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Velocity is Freedom

George Gilder after signing my copy of Wealth and Poverty

George Gilder after signing my copy of Wealth and Poverty

The big prize at Freedom Fest was George Gilder, most famously noted for his Wealth and Poverty. His new book is The Scandal of Money. Gilder wrote of travelling to China with Milton Friedman and respectfully challenges many of Friedman’s assumptions which have been proven wrong.  Below he shows that his idea that the velocity of money only narrowly fluctuated  has been proven tremendously wrong.

But if velocity is not constant, then consumers and investors and lenders could counteract any given monetary policy merely by changing the rate at which they spend or invest the dollars. In recent decades, this is what we seem to have done, compensating for and neutralizing every change in the money supply with a nearly equal and opposite change in turnover. Indeed, in an interview in 2003, three years before his death, Friedman finally acknowledged, “The use of quantity of money as a target has not been a success. I am not sure that I would as of today push it as hard as I once did.” 10

Velocity is not an effect of psychological forces outside the economy. It is the active means by which economic agents— people— control money. Velocity is freedom. It expresses the public’s appraisal of economic opportunities and opportunity costs. Velocity comes in two forms— pro-growth and anti-growth rises. In anti-growth moves, people flee from financial assets to consumables and collectibles, real estate, and financial shuffles in zero-sum inflationary surges that are not technically measured as velocity but certainly reflect monetary turnover. Positive accelerations of velocity come when investors plunge into actual companies and drive a rapid learning curve of opportunity and progress. In neither case does the central bank control money. We the people control it.

If we control money, then money does not require a sovereign source. Its source can reside outside the political system. It does not need central bank management. Currencies around the world do not have to be separated and allowed to float against one another.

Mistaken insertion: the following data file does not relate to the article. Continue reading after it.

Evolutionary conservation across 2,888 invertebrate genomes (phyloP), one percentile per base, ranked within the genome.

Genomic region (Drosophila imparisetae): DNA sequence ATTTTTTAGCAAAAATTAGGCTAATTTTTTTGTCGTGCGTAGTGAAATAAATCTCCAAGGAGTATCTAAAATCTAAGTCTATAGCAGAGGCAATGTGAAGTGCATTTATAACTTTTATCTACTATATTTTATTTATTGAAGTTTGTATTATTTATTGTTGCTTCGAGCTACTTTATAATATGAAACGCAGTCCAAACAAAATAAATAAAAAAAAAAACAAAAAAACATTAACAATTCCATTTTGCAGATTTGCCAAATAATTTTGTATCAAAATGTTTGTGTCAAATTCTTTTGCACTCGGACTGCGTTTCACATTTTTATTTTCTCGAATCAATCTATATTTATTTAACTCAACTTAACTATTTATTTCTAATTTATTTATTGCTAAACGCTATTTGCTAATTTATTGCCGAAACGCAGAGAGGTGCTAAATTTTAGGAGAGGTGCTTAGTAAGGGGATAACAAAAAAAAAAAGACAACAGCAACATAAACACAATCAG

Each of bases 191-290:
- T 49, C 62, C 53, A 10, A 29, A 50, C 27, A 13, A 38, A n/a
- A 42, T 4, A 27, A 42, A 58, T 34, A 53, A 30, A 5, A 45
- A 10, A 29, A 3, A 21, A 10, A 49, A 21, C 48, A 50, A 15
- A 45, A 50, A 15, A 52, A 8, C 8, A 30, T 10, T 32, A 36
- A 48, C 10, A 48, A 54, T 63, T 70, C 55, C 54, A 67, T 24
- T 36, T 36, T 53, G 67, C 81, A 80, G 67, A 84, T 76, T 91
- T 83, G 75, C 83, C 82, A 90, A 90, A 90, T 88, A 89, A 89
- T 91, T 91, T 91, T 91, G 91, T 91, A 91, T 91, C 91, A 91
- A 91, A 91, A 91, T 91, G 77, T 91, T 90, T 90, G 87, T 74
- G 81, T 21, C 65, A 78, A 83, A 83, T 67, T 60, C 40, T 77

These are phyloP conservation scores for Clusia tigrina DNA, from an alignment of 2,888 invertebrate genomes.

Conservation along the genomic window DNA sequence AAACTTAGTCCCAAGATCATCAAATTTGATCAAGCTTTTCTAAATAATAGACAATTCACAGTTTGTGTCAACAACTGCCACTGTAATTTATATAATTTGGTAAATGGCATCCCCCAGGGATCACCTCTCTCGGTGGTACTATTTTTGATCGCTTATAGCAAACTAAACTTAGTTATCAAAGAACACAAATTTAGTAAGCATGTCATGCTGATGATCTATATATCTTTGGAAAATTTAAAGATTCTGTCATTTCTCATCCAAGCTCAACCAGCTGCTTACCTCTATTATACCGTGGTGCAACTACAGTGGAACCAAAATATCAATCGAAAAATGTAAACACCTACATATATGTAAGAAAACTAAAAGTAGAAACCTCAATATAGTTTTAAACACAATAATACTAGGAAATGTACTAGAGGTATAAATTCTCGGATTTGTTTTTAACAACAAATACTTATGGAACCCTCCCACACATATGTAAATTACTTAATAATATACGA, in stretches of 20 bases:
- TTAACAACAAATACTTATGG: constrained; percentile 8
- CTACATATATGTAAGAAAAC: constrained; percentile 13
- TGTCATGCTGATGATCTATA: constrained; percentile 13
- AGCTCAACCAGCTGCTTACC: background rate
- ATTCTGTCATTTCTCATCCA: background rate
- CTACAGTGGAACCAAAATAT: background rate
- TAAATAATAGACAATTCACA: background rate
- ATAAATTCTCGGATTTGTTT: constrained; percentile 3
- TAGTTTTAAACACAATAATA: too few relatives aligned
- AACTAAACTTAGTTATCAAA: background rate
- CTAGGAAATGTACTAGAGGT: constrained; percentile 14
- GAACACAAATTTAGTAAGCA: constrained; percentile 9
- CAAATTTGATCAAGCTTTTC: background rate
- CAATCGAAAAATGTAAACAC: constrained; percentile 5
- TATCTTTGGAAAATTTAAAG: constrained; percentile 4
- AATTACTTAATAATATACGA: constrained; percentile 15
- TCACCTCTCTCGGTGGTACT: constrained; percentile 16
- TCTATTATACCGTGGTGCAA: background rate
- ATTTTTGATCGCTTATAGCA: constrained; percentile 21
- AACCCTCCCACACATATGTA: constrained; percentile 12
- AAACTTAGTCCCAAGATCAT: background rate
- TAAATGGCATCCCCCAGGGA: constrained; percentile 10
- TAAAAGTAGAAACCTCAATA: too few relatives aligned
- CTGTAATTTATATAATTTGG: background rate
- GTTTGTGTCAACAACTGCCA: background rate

Gilder, George. The Scandal of Money: Why Wall Street Recovers but the Economy Never Does (Kindle Locations 683-696). Regnery Publishing. Kindle Edition.

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Reading 2016 07 20

The Secret History of the Minimum Wage by Diedre McKloskey at Reason

Friedman’s Sampler from the WSJ in 2006

What most people really object to when they object to a free market is that it is so hard for them to shape it to their own will. The market gives people what the people want instead of what other people think they ought to want. At the bottom of many criticisms of the market economy is really lack of belief in freedom itself.

“Fair” is in the eye of the beholder; free is the verdict of the market. (The word “free” is used three times in the Declaration of Independence and once in the First Amendment to the Constitution, along with “freedom.” The word “fair” is not used in either of our founding documents.)

From Don Boudreaux at Cafe Hayek’s Quotation of the Day

American “Progressives” a century ago explicitly rejected the idea that an ordinary person spending his or her own money does so in ways that promote that ordinary-person’s best interest.  “Progressives” believed that knowledge of that ordinary-person’s best interest, and the fortitude to pursue it, was possessed reliably only by “experts” (that is, “Progressive” professors, pundits, politicians, preachers, and mandarins).  Today’s “Progressives” differ only in being more crafty than their predecessors of a century ago when making the case for the state to superintended the lives of ordinary people.  While today’s “Progressives” speak of “nudging” by the state and of government efforts to reduce “phishing for phools,” the contempt that today’s “Progressives” have for the choices and abilities of ordinary people is no less searing than was the contempt felt by “Progressives” of the past.

From Matt Ridley Industrial Policy Can be Regressive

The history of industrial strategies is littered with attempts to pick winners that ended up picking losers. Worse, it is government intervention, not laissez faire, that has done most to increase inequality and to entrench wealth and privilege. For example, the planning system restricts the supply of land for housebuilding, raising property prices to the enormous benefit of the haves (yes, that includes me) at the expense of the have-nots. The government favours private pensions, creates tax loopholes and subsidises farming and the opera.

Why are salaries so high in financial services? Because there are huge barriers to entry erected by government, which hands incumbent firms enormous quasi-monopoly advantages and thereby shelters them from upstart competition. Why are cancer treatments so expensive? Because governments give monopolies called patents to the big firms that invent them. Why are lawyers so rich? Because there is a government-licensed cartel restricting the supply of them. Why do civil servants get so many knighthoods — symbols of inequality? Because they control the supply of them.

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The True Costs of Compliance

from Daniel Yergin at the WSJ, Markets Run Into Skepticism—and Regulators